The Beatles' Yesterday and 5 other songs that were inspired by dreams

Sunday, May 19, 2024

Songwriting inspiration can come from anywhere – but the realms of sleep are perhaps the most mysterious. It it the subconscious or something more? The not knowing is part of the magic, and dream-inspired songwriting has given birth to some absolute classics.

Whether it's a line, hook, riff or a whole song the writer wakes up to capture before it slips away again, we're here to look at the top 40 songs that owe their existence to 40 winks.
1. Drops Of Jupiter (Tell Me) – Train (Pat Monahan)

The US band's 2001 hit and Grammy-winner Drops Of Jupiter took a deeper dimension for listeners when its genesis was revealed by vocalist Pat Monahan. It was the band's breakthrough hit, but its inspiration came at a bittersweet price.

"I would give it back," Pat Monahan candidly told the Daily Blast in 2022. "I lost my mother that year so that's why the song was written. So I'd give the song back if I could still call my mom but it was a great gift that she gave me."

She came to me in a dream

A gift because Monahan felt that his late mum Patricia was reaching out to him one night. "She came to me in a dream and she said she can do all these things now, including swimming through the planets and coming back with drops of Jupiter in my hair. But I'd rather be there with you – heaven is overrated and you should really pay attention to your life, because this is important."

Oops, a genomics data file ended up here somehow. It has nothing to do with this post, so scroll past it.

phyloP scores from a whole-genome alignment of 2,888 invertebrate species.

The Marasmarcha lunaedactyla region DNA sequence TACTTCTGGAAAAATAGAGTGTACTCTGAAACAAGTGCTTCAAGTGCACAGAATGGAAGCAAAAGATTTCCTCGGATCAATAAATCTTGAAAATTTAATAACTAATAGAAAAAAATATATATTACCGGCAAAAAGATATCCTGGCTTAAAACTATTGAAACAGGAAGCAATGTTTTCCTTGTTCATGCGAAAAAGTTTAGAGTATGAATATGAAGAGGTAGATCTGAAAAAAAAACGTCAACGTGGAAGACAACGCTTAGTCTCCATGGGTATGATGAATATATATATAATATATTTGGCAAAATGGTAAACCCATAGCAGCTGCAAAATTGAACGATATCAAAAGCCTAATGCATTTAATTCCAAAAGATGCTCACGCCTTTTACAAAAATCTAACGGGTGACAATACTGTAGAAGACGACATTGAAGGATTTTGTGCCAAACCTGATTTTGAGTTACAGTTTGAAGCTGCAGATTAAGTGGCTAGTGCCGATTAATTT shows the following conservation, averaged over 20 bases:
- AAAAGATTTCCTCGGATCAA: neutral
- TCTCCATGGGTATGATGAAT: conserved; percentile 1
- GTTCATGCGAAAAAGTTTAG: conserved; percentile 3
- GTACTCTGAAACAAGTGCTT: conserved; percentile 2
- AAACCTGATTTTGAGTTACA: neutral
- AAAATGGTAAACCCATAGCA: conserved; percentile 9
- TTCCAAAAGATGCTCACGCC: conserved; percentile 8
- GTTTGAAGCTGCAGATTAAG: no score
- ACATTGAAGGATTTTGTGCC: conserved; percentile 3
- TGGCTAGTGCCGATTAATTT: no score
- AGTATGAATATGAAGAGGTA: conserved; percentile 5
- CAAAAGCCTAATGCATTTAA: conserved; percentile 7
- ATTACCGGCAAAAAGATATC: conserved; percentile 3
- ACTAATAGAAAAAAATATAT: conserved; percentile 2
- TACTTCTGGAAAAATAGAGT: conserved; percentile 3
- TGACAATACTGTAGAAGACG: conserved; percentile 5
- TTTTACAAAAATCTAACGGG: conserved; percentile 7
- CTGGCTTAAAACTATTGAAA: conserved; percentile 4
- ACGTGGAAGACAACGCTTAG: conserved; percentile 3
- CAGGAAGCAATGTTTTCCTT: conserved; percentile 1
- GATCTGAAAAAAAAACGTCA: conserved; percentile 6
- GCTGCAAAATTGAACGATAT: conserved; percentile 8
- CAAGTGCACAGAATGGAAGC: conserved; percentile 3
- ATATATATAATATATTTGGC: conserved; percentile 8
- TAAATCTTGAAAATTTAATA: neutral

It wasn't just inspiration for a great song then, it was life advice for Monahan to carry forward with the band. But there was one thing the singer wanted to set straight with any guitarists coming after him after mishearing the 'Man heaven is overrated' line in the chorus.

"When the song came out people thought I was singing 'Van Halen is overrated' so I was getting hate mail like crazy," he told the Daily Blast.
2. Yesterday – The Beatles (Paul McCartney)

The ultimate dream song? It's certainly the most covered one. Paul McCartney stayed with former flame Jane Asher's family in London for three years in the mid-'60s. They allowed him to stay in the upstairs attic room. "Perfect for an artist," the Beatle recalled to Paul Muldoon in the excellent podcast series McCartney: A Life In Lyrics. "And I managed to get a piano in there – a small swan-off piano. I went to sleep one night and dreamed this tune.

When I woke up I thought, 'It's great – I love that tune'

"Somewhere in this dream I heard this tune, and when I woke up I thought, 'It's great – I love that tune'. It was so vivid that the songwriter couldn't pinpoint whether it was an existing song he was recalling from childhood.

Source: Rob Laing/


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